Technique for interchangeable lens cameras
The simplest eclipse pictures can be taken with manual settings on your camera and a normal lens, preferably supported by a tripod. For best results use a cable release to minimize vibration. Images taken in this fashion result in a small lunar image. This is why it is preferable to use a telephoto lens to photograph the Moon.
For a full frame camera try a 200mm lens or even better, a 500mm lens or higher. You may also use teleconverters to increase magnification, these typically come in 1.4x and 2x strengths. Their downside is they reduce the effective aperture of your optical system. A 1.4x teleconverter will decrease your effective exposure by 1 stop, a 2x teleconverter will decrease your effective exposure by 2 stops. Work out your effective aperture of your optical system ahead of time so you don’t have to think about it on the night of the eclipse.
Note for the smaller sub-full frame sensors of some digital cameras you gain an extra advantage as the focal length of the lens is effectively magnified by a factor. For example a Nikon DX body your 200mm lens would be effectively 300mm.
APS-C Nikon DX, Pentax : 1.5x
APS-C Canon EF-S : 1.6x
Four Thirds : 2x
Effective Focal Length with 2x teleconvertor
Effective Aperture with 2x teleconvertor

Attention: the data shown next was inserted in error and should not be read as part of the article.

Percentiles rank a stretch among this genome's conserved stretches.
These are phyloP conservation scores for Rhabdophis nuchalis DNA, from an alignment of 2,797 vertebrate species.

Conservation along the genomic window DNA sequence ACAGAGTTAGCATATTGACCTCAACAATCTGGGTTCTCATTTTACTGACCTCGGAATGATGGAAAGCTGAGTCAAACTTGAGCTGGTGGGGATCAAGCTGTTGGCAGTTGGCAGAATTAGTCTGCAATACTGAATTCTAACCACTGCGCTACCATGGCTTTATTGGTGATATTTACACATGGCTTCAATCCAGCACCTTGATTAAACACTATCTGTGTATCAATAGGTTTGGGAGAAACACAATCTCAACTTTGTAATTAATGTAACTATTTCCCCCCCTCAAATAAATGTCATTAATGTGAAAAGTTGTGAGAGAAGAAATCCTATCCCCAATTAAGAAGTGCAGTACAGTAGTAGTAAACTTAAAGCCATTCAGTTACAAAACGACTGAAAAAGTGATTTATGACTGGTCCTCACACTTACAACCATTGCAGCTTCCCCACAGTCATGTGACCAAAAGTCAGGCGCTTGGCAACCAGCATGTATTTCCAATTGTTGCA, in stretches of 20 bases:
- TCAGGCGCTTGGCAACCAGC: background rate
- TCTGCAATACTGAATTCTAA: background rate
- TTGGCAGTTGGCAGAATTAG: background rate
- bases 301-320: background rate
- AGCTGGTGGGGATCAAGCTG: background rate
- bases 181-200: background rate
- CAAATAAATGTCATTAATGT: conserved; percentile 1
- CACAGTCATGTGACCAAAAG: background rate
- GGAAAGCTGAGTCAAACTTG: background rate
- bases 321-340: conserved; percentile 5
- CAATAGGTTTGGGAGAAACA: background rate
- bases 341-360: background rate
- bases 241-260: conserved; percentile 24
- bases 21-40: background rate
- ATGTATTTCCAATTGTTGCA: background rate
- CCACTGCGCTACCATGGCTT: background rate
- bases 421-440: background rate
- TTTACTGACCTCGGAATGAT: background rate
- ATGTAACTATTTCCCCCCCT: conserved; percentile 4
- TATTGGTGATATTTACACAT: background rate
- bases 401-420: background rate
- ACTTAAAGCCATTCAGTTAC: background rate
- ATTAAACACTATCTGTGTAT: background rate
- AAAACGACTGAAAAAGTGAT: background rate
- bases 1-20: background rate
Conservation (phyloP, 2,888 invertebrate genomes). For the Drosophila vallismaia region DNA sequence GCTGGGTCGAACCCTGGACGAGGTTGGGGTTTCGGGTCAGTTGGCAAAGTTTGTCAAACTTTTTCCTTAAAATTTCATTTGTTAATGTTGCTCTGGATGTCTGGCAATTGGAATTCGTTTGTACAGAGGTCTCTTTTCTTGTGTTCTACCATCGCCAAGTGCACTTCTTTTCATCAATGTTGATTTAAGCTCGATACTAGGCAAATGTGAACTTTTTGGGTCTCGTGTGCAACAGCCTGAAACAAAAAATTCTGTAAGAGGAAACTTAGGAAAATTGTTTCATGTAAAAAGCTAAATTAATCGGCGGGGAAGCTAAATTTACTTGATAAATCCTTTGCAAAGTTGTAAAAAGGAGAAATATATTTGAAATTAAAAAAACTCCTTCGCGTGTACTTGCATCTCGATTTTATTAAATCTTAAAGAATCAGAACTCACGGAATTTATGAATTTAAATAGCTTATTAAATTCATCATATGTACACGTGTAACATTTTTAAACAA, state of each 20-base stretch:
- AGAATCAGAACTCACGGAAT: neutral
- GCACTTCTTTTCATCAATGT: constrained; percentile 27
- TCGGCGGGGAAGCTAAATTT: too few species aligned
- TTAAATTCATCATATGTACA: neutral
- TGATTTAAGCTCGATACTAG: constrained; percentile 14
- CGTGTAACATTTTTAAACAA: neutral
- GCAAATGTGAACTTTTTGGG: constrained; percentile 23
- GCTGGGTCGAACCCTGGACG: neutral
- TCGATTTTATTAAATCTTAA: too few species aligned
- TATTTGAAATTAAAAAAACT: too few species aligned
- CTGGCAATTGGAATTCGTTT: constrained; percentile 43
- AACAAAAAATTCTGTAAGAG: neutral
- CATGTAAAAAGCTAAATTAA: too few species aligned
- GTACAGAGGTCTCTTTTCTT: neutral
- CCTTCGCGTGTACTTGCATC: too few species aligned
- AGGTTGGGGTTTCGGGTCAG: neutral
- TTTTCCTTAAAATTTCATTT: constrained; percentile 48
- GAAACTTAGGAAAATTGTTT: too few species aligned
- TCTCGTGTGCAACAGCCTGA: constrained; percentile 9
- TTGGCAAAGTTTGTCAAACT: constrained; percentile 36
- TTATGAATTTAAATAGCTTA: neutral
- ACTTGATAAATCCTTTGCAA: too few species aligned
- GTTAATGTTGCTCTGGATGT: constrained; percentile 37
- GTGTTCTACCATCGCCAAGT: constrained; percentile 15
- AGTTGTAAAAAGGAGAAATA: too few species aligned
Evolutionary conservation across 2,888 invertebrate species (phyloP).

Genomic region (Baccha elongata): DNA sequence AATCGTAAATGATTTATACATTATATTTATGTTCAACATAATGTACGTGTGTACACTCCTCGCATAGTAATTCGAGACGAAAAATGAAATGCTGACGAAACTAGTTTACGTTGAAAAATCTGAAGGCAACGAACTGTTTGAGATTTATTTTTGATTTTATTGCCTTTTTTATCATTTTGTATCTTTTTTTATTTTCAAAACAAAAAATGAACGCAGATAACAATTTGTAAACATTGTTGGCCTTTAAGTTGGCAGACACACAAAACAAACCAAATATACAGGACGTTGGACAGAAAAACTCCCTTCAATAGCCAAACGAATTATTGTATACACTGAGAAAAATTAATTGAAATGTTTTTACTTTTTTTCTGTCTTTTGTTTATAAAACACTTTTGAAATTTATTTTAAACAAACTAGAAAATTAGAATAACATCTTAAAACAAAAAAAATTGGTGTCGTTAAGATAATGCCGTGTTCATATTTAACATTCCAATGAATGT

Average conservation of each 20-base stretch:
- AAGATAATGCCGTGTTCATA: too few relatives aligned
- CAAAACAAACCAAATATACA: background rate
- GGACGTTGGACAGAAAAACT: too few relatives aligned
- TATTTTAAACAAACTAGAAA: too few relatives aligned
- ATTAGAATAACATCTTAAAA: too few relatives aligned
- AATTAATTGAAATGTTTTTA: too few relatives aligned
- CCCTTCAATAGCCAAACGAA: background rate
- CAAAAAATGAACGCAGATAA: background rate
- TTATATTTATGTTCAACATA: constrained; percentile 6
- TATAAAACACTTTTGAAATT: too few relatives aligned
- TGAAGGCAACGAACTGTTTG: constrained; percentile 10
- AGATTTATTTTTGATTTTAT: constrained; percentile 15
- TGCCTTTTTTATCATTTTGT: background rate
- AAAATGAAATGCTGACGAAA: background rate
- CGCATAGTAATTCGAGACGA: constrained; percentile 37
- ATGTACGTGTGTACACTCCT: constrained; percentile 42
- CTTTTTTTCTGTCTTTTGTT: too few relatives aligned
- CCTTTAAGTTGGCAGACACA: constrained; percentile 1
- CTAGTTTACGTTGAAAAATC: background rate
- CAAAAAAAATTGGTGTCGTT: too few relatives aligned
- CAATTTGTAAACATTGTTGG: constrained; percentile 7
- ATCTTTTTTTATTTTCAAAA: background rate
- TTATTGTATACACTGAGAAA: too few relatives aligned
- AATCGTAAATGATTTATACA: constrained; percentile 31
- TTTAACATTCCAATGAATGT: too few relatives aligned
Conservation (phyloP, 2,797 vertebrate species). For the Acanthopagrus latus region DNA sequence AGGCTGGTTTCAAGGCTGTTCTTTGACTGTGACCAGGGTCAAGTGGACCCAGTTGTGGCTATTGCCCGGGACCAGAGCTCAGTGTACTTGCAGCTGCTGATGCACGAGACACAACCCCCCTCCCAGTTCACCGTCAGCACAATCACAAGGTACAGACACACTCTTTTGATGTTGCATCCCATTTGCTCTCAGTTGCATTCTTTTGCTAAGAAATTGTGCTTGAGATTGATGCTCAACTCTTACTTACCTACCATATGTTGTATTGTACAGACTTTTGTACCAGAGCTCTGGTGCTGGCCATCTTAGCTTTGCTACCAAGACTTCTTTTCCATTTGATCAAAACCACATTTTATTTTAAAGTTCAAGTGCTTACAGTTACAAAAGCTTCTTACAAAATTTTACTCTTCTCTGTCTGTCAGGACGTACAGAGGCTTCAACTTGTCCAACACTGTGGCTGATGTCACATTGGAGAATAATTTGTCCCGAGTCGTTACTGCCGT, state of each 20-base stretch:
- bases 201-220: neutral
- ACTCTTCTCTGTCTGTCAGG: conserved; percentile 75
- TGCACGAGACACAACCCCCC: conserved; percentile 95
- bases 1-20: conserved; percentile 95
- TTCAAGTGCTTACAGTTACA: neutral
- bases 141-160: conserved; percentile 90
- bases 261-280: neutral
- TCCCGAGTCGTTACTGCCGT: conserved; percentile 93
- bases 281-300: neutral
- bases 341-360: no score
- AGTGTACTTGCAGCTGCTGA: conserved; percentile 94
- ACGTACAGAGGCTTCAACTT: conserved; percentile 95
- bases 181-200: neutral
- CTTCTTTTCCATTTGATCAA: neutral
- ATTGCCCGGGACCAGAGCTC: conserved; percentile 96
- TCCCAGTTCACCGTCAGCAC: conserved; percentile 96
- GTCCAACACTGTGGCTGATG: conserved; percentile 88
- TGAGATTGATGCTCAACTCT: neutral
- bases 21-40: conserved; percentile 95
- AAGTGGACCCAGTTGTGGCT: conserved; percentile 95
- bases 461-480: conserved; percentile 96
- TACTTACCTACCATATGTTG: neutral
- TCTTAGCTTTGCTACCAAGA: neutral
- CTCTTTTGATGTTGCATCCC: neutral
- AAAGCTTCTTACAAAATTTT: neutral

To achieve any higher magnification than what is stated above you will have to use a telescope at prime focus. For this your manual camera does need to have the capability of using interchangeable lenses. For prime focus you will use the telescope optics as your interchangeable lens. To attach your camera to your telescope you will need two things a T-adapter that fits your camera and a telescope camera adapter that fits your telescope.
The telescope camera adapter is designed to fit in the focusing tube of your telescope and is threaded to accept the T-adapter of your camera. With the magnification involved with telescopic optics it is likely that you will need to use a tracking mount. Preferably the mount should be able to track at lunar speed as opposed to sidereal but if the shutter speeds chosen are shorter than 1 or 2 minutes this is not critical.